Hold the bat firmly -- and keep your ear on the ball!

Before he retired, Stuart Hale headed a group of engineers working on magnetic materials at Bell Laboratories. Now he drills holes in baseballs.

But that's all right. After he's finished, Julia Mazalenski, a retired coil winder at Western Electric, takes over, restitching the balls with a long curved needle.

In between, some 20 other retirees - all members of Telephone Pioneers of America, the phone company's 550,000-member nationwide service organization - get involved, wiring and soldering a solid-state electronic module to stuff into the large, kapok-filled softballs.

The result: a beep baseball. On the outside, it looks like any other softball - except for a star-shaped pattern of tiny holes. Pull out a thin stem, however, and the ball starts beeping loudly through a tiny speaker behind the holes.

Who wants beeping baseballs? The National Beep Baseball Association, of course - a group of blind athletes whose seventh national tournament opens Aug. 26 in Minneapolis. ''We estimate that there are over 200 teams in the US,'' says association spokesman John Ross. This year, 15 teams are gathering - including last year's national champion from Albuquerque, N.M.

Baseball for the blind developed from an idea hatched by Charles Fairbanks, a Mountain Bell engineer in Colorado, in 1964. Involved in community service projects himself, he learned that blind children could readily play catch if the ball made a noise.

So he designed a sound module inside a throw pillow. From there he went to baseballs, and the game began. As now played, the ball is thrown by a sighted pitcher to a blind batter. He or she hits it and runs to a base - a highway cone containing a beeper with a different sound. If the batter reaches base before the fielders (who are also blind) find the ball, he scores a run.

Telephone Pioneers officials estimate that, in addition to the organized teams, as many as 1,000 blind youngsters play the game. Back in 1970, there were only some 70 beeping baseballs in existence. Artie McGrath, a former Pioneers coordinator, recalls that ''the first audio ball we saw cost $40 and took over 40 hours to assemble.''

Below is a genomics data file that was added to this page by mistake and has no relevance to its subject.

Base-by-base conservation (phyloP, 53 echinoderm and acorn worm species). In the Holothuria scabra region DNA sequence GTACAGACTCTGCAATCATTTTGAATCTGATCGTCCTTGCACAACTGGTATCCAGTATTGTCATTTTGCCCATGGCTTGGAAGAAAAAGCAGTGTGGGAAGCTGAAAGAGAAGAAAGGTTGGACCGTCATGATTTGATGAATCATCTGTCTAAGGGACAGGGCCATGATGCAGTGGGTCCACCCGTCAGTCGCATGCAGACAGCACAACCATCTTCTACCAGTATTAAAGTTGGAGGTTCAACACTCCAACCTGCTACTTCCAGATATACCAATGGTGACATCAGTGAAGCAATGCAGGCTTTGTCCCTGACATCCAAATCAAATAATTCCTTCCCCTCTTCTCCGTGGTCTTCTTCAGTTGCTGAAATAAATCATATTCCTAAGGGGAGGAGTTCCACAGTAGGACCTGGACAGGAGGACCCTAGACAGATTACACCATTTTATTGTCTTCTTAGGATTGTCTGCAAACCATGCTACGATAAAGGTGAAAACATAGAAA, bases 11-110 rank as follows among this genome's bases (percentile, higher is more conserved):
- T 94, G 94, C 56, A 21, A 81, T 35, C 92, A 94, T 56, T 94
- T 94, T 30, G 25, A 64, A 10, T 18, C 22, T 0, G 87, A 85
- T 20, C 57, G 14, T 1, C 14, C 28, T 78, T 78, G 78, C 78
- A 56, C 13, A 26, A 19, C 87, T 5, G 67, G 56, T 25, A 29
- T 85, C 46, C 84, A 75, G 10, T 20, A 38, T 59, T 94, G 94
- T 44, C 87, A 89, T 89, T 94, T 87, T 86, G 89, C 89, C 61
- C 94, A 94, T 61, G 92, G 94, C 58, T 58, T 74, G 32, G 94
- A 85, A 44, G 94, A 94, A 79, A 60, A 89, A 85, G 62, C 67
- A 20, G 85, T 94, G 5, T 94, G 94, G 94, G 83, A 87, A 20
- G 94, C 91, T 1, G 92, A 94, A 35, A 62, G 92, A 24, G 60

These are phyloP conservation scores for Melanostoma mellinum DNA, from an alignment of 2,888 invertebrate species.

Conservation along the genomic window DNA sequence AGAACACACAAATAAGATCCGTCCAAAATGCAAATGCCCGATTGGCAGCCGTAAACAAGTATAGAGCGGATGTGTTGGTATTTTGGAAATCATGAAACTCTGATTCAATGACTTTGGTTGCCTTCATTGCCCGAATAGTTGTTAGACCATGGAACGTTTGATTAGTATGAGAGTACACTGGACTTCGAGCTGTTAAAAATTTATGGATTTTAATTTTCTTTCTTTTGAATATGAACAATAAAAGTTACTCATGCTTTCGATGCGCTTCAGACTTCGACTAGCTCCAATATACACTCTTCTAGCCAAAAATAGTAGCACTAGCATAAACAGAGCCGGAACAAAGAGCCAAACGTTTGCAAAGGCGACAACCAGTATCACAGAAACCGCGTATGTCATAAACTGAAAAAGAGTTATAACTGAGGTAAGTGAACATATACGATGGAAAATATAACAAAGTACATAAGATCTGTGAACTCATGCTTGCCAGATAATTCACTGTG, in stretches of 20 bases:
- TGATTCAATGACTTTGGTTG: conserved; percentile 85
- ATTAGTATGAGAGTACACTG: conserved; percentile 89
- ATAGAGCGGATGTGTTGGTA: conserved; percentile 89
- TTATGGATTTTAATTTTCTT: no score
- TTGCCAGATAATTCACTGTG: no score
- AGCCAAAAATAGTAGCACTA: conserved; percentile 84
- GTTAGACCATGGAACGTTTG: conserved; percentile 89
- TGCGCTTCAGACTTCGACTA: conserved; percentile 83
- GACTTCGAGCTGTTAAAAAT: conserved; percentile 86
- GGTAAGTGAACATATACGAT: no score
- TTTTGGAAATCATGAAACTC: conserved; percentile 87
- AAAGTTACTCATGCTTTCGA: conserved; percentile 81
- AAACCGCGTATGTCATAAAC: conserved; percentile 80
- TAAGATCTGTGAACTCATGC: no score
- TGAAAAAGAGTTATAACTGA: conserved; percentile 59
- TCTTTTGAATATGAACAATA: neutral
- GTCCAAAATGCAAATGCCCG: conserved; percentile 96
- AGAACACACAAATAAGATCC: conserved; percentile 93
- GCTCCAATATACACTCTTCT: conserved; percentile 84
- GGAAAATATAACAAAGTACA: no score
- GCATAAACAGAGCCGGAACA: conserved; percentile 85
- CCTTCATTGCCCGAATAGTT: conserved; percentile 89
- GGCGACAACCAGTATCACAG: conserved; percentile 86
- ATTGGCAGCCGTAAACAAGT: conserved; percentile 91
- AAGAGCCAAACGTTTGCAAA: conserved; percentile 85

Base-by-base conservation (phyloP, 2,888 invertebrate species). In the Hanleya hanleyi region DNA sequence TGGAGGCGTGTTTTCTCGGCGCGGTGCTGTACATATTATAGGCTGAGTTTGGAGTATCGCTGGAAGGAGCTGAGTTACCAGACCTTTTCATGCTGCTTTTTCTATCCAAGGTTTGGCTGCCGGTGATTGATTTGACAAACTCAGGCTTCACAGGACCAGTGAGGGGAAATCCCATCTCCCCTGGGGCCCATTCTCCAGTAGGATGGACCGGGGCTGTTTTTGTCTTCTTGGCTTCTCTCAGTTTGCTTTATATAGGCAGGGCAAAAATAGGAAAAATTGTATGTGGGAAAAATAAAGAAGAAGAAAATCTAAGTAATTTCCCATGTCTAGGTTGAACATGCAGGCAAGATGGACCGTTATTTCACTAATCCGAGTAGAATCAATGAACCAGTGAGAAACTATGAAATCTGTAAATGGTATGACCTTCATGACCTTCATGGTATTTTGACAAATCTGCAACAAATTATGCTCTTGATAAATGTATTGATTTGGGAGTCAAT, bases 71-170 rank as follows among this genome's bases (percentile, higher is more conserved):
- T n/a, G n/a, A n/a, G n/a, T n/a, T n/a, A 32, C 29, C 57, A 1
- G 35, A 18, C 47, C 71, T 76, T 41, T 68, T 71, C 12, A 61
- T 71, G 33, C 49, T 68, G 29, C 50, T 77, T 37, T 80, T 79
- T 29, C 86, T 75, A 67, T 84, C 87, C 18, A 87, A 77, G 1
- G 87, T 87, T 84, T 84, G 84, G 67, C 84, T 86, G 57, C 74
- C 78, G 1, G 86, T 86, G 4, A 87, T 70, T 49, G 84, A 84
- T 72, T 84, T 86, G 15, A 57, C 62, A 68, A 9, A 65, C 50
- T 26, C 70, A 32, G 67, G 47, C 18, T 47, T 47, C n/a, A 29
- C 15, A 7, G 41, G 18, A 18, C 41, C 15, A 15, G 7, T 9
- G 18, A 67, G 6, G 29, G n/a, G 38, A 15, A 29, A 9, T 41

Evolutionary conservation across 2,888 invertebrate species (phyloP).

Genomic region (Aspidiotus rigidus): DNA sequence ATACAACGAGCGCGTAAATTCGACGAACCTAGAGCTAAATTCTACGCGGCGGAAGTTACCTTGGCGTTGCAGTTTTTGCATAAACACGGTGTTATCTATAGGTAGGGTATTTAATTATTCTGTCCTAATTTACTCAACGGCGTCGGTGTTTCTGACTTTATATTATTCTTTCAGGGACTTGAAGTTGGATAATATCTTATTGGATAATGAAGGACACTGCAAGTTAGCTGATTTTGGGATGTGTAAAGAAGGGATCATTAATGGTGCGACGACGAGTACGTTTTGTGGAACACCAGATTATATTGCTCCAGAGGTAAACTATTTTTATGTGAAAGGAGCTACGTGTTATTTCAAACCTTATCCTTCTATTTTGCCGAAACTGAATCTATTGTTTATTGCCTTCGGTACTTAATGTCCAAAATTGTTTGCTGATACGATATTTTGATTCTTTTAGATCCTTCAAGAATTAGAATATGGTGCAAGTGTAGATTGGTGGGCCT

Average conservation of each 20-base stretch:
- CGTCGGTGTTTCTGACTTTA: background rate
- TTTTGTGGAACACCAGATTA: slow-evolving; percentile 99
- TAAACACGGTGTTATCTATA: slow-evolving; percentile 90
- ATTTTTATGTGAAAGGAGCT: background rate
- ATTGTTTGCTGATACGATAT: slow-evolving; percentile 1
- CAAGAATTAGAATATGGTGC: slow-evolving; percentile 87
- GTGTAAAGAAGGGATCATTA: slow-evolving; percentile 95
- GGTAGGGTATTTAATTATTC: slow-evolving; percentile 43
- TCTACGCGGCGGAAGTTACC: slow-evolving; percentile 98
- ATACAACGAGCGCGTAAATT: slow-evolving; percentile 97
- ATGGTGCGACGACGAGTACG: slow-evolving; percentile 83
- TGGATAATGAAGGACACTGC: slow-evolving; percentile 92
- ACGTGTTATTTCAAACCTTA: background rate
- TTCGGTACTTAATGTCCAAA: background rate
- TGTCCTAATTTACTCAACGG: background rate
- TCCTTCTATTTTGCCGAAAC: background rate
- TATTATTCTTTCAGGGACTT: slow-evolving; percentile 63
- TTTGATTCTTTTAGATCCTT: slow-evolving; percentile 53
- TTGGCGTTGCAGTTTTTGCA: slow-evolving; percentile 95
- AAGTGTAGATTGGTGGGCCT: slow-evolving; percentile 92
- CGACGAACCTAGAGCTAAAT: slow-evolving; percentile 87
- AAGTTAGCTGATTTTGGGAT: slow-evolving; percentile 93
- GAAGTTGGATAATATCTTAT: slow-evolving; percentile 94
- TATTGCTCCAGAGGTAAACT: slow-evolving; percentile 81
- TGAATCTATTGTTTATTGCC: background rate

But telephone company engineers went to work on the design - using, for example, the same tiny speakers used in the Princess phone. The Pioneers in North Andover, adopting ''Audio Ball'' as a service project, now make about 30 balls every Tuesday morning in a basement room of the Western Electric plant here. With volunteer labor, and with space, tooling, packaging, and design provided by Western Electric and Bell Laboratories, the balls (complete with battery recharger) cost about $25 apiece.

Since they began in 1970, says Pioneers coordinator Tippy O'Connell, the retirees have produced more than 7,000 balls. They sell them to other Pioneers chapters, which then donate them to organizations that work with the blind. And because the balls are made for the blind, the post office ships them to their destination for free.

So far, the North Andover chapter is the only source of supply, although the Minneapolis chapter rebuilds balls that have lost their beeps. ''They've gone all over the world,'' says O'Connell, mentioning orders from Israel, Greece, Ireland, and Italy. No one is quite sure how long they are used (''They last from one day to 10 years,'' says Mr. McGrath), but the demand increases.

If the players love it, so do these retirees. Julie Levesque says, ''I look forward to it every Tuesday morning,'' - especially because there is ''no clock punching.''

It must be a very interesting game to watch. ''It must be,'' agrees O'Connell , who is released from his job at Western Electric every Tuesday morning to coordinate the volunteers. Then he adds, ''We've never seen it played.''

But do they get letters? ''Oh yes,'' says O'Connell, ''we get 'em in Braille.''

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